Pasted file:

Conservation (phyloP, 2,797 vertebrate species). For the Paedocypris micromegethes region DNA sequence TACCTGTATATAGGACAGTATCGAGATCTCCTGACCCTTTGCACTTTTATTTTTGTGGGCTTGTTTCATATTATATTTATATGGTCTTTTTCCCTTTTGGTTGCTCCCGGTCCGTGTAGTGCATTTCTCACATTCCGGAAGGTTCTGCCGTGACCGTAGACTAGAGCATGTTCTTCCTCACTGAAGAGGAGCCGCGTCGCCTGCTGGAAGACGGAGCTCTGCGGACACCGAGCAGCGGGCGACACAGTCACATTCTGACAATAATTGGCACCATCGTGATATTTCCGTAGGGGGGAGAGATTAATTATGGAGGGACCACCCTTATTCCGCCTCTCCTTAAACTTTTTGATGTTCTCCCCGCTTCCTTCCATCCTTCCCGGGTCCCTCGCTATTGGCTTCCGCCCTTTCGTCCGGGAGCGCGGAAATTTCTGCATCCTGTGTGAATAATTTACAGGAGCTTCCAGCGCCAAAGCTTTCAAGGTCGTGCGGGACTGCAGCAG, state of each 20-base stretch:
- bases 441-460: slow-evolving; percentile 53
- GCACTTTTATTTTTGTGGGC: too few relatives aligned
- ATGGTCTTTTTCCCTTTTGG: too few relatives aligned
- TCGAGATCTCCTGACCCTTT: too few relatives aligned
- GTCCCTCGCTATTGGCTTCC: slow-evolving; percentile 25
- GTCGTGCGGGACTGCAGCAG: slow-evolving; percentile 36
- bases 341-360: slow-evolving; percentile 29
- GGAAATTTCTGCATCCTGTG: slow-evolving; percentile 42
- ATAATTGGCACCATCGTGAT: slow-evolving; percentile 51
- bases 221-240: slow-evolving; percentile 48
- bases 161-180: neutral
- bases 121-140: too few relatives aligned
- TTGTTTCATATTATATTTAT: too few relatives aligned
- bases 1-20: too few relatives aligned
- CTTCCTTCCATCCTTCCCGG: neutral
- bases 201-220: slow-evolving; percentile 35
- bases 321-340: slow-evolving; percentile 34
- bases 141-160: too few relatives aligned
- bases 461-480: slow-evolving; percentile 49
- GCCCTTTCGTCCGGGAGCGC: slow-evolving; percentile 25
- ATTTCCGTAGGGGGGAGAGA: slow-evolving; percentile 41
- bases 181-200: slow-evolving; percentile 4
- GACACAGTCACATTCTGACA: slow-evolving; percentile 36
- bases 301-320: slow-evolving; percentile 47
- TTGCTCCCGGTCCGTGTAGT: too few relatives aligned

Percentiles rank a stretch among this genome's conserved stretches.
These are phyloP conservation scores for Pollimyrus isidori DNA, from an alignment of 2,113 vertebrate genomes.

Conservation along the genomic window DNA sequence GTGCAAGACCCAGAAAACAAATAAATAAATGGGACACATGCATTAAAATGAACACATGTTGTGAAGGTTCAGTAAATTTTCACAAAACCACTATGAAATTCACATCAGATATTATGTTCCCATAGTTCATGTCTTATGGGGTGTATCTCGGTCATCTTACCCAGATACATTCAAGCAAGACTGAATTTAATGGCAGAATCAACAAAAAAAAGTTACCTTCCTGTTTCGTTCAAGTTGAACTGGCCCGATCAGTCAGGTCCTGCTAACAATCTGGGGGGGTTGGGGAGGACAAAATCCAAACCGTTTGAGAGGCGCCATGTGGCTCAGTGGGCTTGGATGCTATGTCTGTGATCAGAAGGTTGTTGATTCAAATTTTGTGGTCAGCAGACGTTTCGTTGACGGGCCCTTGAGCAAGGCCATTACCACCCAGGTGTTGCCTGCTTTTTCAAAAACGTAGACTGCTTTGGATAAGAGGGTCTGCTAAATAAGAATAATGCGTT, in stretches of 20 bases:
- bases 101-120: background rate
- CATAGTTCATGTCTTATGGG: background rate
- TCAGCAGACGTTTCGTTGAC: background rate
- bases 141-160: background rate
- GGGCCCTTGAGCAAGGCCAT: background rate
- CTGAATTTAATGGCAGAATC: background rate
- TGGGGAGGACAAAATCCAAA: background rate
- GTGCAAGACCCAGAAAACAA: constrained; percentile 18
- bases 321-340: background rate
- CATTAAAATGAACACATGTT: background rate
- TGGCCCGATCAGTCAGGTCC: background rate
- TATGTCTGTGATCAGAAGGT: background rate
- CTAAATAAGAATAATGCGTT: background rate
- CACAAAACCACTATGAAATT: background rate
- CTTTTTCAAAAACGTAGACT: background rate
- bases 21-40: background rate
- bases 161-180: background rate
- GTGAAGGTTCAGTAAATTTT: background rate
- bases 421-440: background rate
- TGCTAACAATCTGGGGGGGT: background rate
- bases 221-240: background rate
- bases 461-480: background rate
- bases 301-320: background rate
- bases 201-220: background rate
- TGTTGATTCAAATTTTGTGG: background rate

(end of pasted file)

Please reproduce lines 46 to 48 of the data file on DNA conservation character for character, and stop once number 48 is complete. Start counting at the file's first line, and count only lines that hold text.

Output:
- bases 161-180: background rate
- GTGAAGGTTCAGTAAATTTT: background rate
- bases 421-440: background rate